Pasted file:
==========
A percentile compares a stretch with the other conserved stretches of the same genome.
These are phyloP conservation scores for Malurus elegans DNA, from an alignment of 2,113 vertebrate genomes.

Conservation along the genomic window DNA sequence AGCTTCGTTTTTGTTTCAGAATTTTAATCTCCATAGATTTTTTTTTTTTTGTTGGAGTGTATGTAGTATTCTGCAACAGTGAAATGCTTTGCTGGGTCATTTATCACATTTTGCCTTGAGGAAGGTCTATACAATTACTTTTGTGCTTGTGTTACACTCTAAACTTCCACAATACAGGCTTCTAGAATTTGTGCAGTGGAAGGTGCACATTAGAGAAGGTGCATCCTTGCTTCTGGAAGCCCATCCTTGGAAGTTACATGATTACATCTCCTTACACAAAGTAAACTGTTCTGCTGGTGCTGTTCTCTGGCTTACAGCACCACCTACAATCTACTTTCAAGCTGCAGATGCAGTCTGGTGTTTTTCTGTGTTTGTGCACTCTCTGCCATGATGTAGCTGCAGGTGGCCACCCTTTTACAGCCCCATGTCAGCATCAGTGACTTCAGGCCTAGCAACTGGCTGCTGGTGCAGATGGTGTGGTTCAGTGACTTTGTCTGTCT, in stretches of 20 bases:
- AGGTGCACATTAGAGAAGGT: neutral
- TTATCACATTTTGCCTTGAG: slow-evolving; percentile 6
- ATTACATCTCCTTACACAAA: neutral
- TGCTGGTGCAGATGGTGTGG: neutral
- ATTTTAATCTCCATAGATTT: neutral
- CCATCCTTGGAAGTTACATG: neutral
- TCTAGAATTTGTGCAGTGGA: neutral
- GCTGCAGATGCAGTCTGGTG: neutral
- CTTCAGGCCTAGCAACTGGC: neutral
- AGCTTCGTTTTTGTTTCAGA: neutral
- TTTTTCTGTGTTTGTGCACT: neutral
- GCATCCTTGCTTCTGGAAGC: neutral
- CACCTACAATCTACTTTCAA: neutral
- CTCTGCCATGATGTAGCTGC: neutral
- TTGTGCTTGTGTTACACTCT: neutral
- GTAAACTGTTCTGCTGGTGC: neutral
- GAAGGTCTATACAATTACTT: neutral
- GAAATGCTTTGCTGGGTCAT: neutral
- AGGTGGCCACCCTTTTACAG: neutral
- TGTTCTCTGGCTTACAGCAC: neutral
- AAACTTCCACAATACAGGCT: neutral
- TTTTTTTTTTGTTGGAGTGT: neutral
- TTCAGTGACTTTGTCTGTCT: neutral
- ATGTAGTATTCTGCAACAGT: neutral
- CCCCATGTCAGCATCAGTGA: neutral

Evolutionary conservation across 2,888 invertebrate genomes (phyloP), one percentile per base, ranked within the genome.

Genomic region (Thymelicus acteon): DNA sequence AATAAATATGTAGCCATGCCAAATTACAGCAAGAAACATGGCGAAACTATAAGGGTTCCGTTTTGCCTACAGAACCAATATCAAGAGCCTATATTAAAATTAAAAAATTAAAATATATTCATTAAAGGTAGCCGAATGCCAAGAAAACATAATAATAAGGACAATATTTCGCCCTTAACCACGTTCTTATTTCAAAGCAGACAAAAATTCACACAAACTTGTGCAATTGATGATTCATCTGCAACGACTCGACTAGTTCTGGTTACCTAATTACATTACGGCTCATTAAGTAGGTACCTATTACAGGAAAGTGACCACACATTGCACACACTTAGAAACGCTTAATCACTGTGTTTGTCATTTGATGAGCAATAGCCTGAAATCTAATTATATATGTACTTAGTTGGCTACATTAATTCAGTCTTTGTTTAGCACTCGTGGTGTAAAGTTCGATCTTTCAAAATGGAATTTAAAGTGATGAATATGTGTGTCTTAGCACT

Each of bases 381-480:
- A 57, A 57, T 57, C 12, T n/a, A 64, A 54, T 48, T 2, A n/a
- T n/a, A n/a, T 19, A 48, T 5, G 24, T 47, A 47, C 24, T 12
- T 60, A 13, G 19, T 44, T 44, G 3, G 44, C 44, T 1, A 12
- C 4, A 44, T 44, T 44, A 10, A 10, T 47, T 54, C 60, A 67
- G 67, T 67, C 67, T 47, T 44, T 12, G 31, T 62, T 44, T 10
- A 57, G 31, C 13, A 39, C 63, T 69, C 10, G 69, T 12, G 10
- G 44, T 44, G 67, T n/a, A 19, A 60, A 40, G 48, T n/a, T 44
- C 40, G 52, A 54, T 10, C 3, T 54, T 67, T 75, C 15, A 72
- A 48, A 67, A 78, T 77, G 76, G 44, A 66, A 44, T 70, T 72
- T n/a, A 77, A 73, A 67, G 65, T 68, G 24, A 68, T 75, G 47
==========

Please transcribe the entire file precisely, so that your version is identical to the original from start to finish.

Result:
A percentile compares a stretch with the other conserved stretches of the same genome.
These are phyloP conservation scores for Malurus elegans DNA, from an alignment of 2,113 vertebrate genomes.

Conservation along the genomic window DNA sequence AGCTTCGTTTTTGTTTCAGAATTTTAATCTCCATAGATTTTTTTTTTTTTGTTGGAGTGTATGTAGTATTCTGCAACAGTGAAATGCTTTGCTGGGTCATTTATCACATTTTGCCTTGAGGAAGGTCTATACAATTACTTTTGTGCTTGTGTTACACTCTAAACTTCCACAATACAGGCTTCTAGAATTTGTGCAGTGGAAGGTGCACATTAGAGAAGGTGCATCCTTGCTTCTGGAAGCCCATCCTTGGAAGTTACATGATTACATCTCCTTACACAAAGTAAACTGTTCTGCTGGTGCTGTTCTCTGGCTTACAGCACCACCTACAATCTACTTTCAAGCTGCAGATGCAGTCTGGTGTTTTTCTGTGTTTGTGCACTCTCTGCCATGATGTAGCTGCAGGTGGCCACCCTTTTACAGCCCCATGTCAGCATCAGTGACTTCAGGCCTAGCAACTGGCTGCTGGTGCAGATGGTGTGGTTCAGTGACTTTGTCTGTCT, in stretches of 20 bases:
- AGGTGCACATTAGAGAAGGT: neutral
- TTATCACATTTTGCCTTGAG: slow-evolving; percentile 6
- ATTACATCTCCTTACACAAA: neutral
- TGCTGGTGCAGATGGTGTGG: neutral
- ATTTTAATCTCCATAGATTT: neutral
- CCATCCTTGGAAGTTACATG: neutral
- TCTAGAATTTGTGCAGTGGA: neutral
- GCTGCAGATGCAGTCTGGTG: neutral
- CTTCAGGCCTAGCAACTGGC: neutral
- AGCTTCGTTTTTGTTTCAGA: neutral
- TTTTTCTGTGTTTGTGCACT: neutral
- GCATCCTTGCTTCTGGAAGC: neutral
- CACCTACAATCTACTTTCAA: neutral
- CTCTGCCATGATGTAGCTGC: neutral
- TTGTGCTTGTGTTACACTCT: neutral
- GTAAACTGTTCTGCTGGTGC: neutral
- GAAGGTCTATACAATTACTT: neutral
- GAAATGCTTTGCTGGGTCAT: neutral
- AGGTGGCCACCCTTTTACAG: neutral
- TGTTCTCTGGCTTACAGCAC: neutral
- AAACTTCCACAATACAGGCT: neutral
- TTTTTTTTTTGTTGGAGTGT: neutral
- TTCAGTGACTTTGTCTGTCT: neutral
- ATGTAGTATTCTGCAACAGT: neutral
- CCCCATGTCAGCATCAGTGA: neutral

Evolutionary conservation across 2,888 invertebrate genomes (phyloP), one percentile per base, ranked within the genome.

Genomic region (Thymelicus acteon): DNA sequence AATAAATATGTAGCCATGCCAAATTACAGCAAGAAACATGGCGAAACTATAAGGGTTCCGTTTTGCCTACAGAACCAATATCAAGAGCCTATATTAAAATTAAAAAATTAAAATATATTCATTAAAGGTAGCCGAATGCCAAGAAAACATAATAATAAGGACAATATTTCGCCCTTAACCACGTTCTTATTTCAAAGCAGACAAAAATTCACACAAACTTGTGCAATTGATGATTCATCTGCAACGACTCGACTAGTTCTGGTTACCTAATTACATTACGGCTCATTAAGTAGGTACCTATTACAGGAAAGTGACCACACATTGCACACACTTAGAAACGCTTAATCACTGTGTTTGTCATTTGATGAGCAATAGCCTGAAATCTAATTATATATGTACTTAGTTGGCTACATTAATTCAGTCTTTGTTTAGCACTCGTGGTGTAAAGTTCGATCTTTCAAAATGGAATTTAAAGTGATGAATATGTGTGTCTTAGCACT

Each of bases 381-480:
- A 57, A 57, T 57, C 12, T n/a, A 64, A 54, T 48, T 2, A n/a
- T n/a, A n/a, T 19, A 48, T 5, G 24, T 47, A 47, C 24, T 12
- T 60, A 13, G 19, T 44, T 44, G 3, G 44, C 44, T 1, A 12
- C 4, A 44, T 44, T 44, A 10, A 10, T 47, T 54, C 60, A 67
- G 67, T 67, C 67, T 47, T 44, T 12, G 31, T 62, T 44, T 10
- A 57, G 31, C 13, A 39, C 63, T 69, C 10, G 69, T 12, G 10
- G 44, T 44, G 67, T n/a, A 19, A 60, A 40, G 48, T n/a, T 44
- C 40, G 52, A 54, T 10, C 3, T 54, T 67, T 75, C 15, A 72
- A 48, A 67, A 78, T 77, G 76, G 44, A 66, A 44, T 70, T 72
- T n/a, A 77, A 73, A 67, G 65, T 68, G 24, A 68, T 75, G 47